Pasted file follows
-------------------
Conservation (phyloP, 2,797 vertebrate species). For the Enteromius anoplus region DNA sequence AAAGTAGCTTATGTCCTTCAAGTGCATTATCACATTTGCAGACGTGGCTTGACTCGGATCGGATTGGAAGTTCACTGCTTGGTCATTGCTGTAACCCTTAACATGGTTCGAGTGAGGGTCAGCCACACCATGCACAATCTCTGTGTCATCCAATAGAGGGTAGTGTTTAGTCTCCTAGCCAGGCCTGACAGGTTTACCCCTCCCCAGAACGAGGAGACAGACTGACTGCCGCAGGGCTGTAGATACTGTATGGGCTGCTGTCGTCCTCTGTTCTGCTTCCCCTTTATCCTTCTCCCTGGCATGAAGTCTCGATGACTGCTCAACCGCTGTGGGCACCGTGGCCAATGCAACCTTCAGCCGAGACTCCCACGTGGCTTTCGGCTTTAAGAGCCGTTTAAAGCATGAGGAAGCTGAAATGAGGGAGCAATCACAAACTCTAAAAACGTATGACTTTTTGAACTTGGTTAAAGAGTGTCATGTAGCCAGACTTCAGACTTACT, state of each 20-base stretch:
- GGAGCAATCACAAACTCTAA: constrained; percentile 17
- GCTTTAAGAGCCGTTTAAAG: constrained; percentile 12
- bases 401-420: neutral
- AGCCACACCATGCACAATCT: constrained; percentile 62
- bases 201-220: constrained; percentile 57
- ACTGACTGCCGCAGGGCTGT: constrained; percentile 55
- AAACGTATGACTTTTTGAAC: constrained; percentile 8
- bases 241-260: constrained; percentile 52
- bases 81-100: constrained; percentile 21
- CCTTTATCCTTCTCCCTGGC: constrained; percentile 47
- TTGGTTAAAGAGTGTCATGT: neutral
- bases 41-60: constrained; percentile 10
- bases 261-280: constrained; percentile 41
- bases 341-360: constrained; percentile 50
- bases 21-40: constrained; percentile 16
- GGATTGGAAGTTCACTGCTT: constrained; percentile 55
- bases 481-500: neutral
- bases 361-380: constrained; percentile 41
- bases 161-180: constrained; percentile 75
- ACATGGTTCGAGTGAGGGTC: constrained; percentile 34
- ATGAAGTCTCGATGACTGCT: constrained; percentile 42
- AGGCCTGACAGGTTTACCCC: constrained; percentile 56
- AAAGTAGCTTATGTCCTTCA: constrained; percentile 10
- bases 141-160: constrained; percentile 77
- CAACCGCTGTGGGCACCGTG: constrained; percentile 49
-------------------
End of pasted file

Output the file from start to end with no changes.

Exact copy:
Conservation (phyloP, 2,797 vertebrate species). For the Enteromius anoplus region DNA sequence AAAGTAGCTTATGTCCTTCAAGTGCATTATCACATTTGCAGACGTGGCTTGACTCGGATCGGATTGGAAGTTCACTGCTTGGTCATTGCTGTAACCCTTAACATGGTTCGAGTGAGGGTCAGCCACACCATGCACAATCTCTGTGTCATCCAATAGAGGGTAGTGTTTAGTCTCCTAGCCAGGCCTGACAGGTTTACCCCTCCCCAGAACGAGGAGACAGACTGACTGCCGCAGGGCTGTAGATACTGTATGGGCTGCTGTCGTCCTCTGTTCTGCTTCCCCTTTATCCTTCTCCCTGGCATGAAGTCTCGATGACTGCTCAACCGCTGTGGGCACCGTGGCCAATGCAACCTTCAGCCGAGACTCCCACGTGGCTTTCGGCTTTAAGAGCCGTTTAAAGCATGAGGAAGCTGAAATGAGGGAGCAATCACAAACTCTAAAAACGTATGACTTTTTGAACTTGGTTAAAGAGTGTCATGTAGCCAGACTTCAGACTTACT, state of each 20-base stretch:
- GGAGCAATCACAAACTCTAA: constrained; percentile 17
- GCTTTAAGAGCCGTTTAAAG: constrained; percentile 12
- bases 401-420: neutral
- AGCCACACCATGCACAATCT: constrained; percentile 62
- bases 201-220: constrained; percentile 57
- ACTGACTGCCGCAGGGCTGT: constrained; percentile 55
- AAACGTATGACTTTTTGAAC: constrained; percentile 8
- bases 241-260: constrained; percentile 52
- bases 81-100: constrained; percentile 21
- CCTTTATCCTTCTCCCTGGC: constrained; percentile 47
- TTGGTTAAAGAGTGTCATGT: neutral
- bases 41-60: constrained; percentile 10
- bases 261-280: constrained; percentile 41
- bases 341-360: constrained; percentile 50
- bases 21-40: constrained; percentile 16
- GGATTGGAAGTTCACTGCTT: constrained; percentile 55
- bases 481-500: neutral
- bases 361-380: constrained; percentile 41
- bases 161-180: constrained; percentile 75
- ACATGGTTCGAGTGAGGGTC: constrained; percentile 34
- ATGAAGTCTCGATGACTGCT: constrained; percentile 42
- AGGCCTGACAGGTTTACCCC: constrained; percentile 56
- AAAGTAGCTTATGTCCTTCA: constrained; percentile 10
- bases 141-160: constrained; percentile 77
- CAACCGCTGTGGGCACCGTG: constrained; percentile 49